Violence in Sports

Topics: Sport, National Hockey League, Bench-clearing brawl Pages: 10 (1453 words) Published: October 8, 1999
With the increase in society taking a stance against violence by many people,

sports has become an area

where some feel that the violent acts such as the hitting and fighting that

occurs should be eliminated.

You can not change something that has been around for so long because it

would change the aspect of the

game to something completely different. The elimination of violence should

not be done in sport because

the violence is a part of the game which would only hurt its popularity.

The reasons that the violence is occurring in sport is due to six

theories according to John

Schneider. "The violence in sport mirrors the violence found in society,

violence as the result of

economic incentives, the influence of crowd behavior on player violence,

genetic causation for player

aggression, learning theory and player aggression, and psychological stress

and player violence"

(Lapchick 230).

The theories of sport mirroring society, violence as a result of

economic incentive, and the

influence of the crowd behavior are the theories that I feel are responsible

for the increasing violence

in sports. Most people when involved in a highly stressful situation where

violence is around would

probably resort to a fight to resolve their differences. In sport, why

should we expect any difference.

In events such as hockey games, where people are expected to hit and make

body contact, sooner or later a

fight will break out and the fans will yell and scream for their favorite

player involved. Like

anything, if people around us are applauding us for a certain act we have

done, we will try to do it over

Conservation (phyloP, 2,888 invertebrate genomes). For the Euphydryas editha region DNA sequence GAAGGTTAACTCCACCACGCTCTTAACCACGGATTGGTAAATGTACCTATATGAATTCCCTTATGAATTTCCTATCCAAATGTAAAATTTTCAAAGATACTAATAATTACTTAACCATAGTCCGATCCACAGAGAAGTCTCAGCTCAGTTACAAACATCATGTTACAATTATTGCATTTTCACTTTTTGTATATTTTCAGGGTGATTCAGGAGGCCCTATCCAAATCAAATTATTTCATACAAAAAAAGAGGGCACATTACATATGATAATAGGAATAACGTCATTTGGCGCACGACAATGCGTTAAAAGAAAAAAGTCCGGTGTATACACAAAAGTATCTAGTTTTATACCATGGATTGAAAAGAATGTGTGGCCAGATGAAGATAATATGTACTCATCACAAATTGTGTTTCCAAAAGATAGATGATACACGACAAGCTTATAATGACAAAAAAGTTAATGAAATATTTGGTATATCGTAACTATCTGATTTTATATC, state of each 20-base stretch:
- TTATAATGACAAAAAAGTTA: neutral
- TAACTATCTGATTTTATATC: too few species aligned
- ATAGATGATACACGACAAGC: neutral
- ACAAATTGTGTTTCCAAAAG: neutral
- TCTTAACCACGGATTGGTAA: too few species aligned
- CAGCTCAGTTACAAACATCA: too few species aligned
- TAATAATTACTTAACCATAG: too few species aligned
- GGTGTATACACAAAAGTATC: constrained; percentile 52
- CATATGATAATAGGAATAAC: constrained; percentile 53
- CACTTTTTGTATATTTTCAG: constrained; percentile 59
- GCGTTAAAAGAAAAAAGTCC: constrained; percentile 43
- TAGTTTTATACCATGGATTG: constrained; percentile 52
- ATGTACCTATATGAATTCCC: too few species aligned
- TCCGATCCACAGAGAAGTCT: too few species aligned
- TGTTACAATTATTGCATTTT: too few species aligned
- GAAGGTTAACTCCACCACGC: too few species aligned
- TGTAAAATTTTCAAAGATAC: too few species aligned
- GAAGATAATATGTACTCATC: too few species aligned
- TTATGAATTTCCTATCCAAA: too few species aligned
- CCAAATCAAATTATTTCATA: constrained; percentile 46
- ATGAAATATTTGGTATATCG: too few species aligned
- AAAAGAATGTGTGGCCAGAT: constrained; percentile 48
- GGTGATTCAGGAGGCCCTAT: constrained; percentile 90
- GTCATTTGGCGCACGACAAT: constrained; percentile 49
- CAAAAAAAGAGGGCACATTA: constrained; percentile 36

so that we will continue to be praised. In sports, there are some players

whose only role on the team is

to protect and enforce the unwritten rules of the game such as in hockey

where it is not right to fight

or hit a Wayne Gretezy or Mario Lemieux type of star player!

. His economic incentive is to protect the team and if he does not, a new

line of work might be in the

future. All three of those theories relate closely to the role of the

fighter in sport and why it is

that he does commit the acts of violence.

When leagues such as the National Football League (NFL) or the

National Hockey League (NHL) are

asked to try and remove the violence from their sport, they are hesitant

because it is not what the fans

want. "Bryant and Zillman report that television viewers enjoy NFL plays

more when they are rough and

violent" (McPherson 294).

Why should these leagues remove the violence that is occurring if

they are making money and

keeping people employed. The fans of the games want to see these situations

and eliminating the fighting

aspect would hurt the support. When I watch a hockey game or any other

sporting event with contact,

there is nothing better than seeing a good fight take place. "One of the

best-selling videos in parts of

the Northeastern United States has been a collection of the best fights in

the NHL" (McPherson 294).

Even former NHL president Clarence Campbell felt that the violence

taking place in his sport was

called for and was reluctant to remove the fighting and the body contact

because he knew that it is what

the majority of hockey fans want.

Fighting is a well-established safety valve for players. If violence ceases

to exist, it will not be

the same game. Insofar as fighting is part of the show, we certainly sell

it. We do not promote it.

We tolerate it and we bring it under disciplinary control which we believe

satisfies the public (Snyder


Its better that the violence take place between two willing

combatants such as in sports than in

a situation involving spousal abuse...
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